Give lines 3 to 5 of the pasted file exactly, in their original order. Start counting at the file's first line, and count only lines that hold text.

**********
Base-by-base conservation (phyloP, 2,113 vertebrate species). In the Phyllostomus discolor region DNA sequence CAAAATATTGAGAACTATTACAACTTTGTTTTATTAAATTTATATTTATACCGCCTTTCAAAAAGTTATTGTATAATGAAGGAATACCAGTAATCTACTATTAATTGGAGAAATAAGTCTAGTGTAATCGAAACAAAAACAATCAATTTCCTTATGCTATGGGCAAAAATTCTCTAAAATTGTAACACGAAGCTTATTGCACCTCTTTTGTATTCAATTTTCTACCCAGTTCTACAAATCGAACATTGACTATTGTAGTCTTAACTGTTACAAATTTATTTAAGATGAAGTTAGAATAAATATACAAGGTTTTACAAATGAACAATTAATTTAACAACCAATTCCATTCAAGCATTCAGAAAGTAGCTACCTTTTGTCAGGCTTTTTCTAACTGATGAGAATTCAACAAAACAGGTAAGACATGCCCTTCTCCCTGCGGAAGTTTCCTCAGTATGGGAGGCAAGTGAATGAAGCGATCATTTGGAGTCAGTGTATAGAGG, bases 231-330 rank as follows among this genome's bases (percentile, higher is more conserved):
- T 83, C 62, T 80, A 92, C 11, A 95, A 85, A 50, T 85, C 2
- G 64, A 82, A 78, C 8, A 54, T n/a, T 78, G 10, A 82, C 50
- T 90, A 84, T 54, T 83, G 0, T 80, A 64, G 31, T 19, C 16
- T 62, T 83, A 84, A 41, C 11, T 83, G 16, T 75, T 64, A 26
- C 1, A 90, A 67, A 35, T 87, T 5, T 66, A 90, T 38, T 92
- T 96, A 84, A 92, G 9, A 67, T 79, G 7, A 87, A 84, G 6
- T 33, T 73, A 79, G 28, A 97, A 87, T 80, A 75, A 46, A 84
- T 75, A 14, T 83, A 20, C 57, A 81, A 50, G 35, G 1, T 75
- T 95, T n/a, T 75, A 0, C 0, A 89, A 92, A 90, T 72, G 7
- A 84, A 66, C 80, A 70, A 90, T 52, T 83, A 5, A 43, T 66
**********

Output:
- G 64, A 82, A 78, C 8, A 54, T n/a, T 78, G 10, A 82, C 50
- T 90, A 84, T 54, T 83, G 0, T 80, A 64, G 31, T 19, C 16
- T 62, T 83, A 84, A 41, C 11, T 83, G 16, T 75, T 64, A 26